|Hjelmfelt Jr, Allen|
Submitted to: American Society of Agri Engineers Special Meetings and Conferences Papers
Publication Type: Proceedings
Publication Acceptance Date: 9/20/1995
Publication Date: N/A
Citation: N/A Interpretive Summary: Constructed subsurface flow wetlands are gaining increasing acceptance for use in small waste-water treatment systems. The hydraulics of such systems are unusual due to their shallow depth, to use of uniform size rock, and to the plant root system. This paper describes an experimental investigation conducted to quantify the hydraulic parameters needed for design of subsurface flow wetlands. Commonly used design equations were modified to account for the presence of plant roots. Predictions obtained with these modified equations agreed with experimental data more closely than predictors obtained with the unmodified equations.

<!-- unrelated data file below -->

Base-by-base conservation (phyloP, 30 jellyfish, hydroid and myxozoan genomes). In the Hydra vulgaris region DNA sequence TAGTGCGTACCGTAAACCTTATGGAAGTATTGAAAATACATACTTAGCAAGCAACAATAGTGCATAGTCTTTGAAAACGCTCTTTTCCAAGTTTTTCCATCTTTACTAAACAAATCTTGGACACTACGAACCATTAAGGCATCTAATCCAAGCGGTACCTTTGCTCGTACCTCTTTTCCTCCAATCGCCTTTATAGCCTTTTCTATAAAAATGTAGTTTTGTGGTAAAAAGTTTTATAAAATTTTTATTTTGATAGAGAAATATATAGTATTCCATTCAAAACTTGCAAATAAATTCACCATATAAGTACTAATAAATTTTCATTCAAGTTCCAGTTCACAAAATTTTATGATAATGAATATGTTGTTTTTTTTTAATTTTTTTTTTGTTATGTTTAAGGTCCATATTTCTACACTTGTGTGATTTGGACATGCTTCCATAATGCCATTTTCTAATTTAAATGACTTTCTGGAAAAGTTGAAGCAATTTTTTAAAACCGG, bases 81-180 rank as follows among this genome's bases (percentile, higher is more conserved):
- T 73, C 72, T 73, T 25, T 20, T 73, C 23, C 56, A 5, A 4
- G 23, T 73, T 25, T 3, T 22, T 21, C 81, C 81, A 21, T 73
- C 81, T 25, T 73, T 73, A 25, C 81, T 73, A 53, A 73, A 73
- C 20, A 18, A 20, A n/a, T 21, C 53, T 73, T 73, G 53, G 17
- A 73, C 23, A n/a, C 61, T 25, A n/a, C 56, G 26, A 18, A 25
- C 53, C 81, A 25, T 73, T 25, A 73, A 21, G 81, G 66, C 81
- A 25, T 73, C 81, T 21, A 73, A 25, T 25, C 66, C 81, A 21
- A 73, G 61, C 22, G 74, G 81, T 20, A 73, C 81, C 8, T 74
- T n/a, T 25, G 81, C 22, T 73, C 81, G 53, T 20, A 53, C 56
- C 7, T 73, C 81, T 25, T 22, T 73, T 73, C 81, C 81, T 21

Technical Abstract: Ergun's equation was modified to account for the additional flow resistance of roots within a constructed rockbed flume. Comparison of head loss for a range of flow rates through two sizes of rock media (creek rock diameter of 1.81 cm and pea gravel diameter of 0.62 cm) indicated that these modifications improved prediction of head loss compared to Ergun's equation nwith no modification. Flow through creek rock with roots was more sensitive to tortuosity and friction coefficients than was pea gravel. Differences in head loss between the two media would be expected to decrease with continued root growth.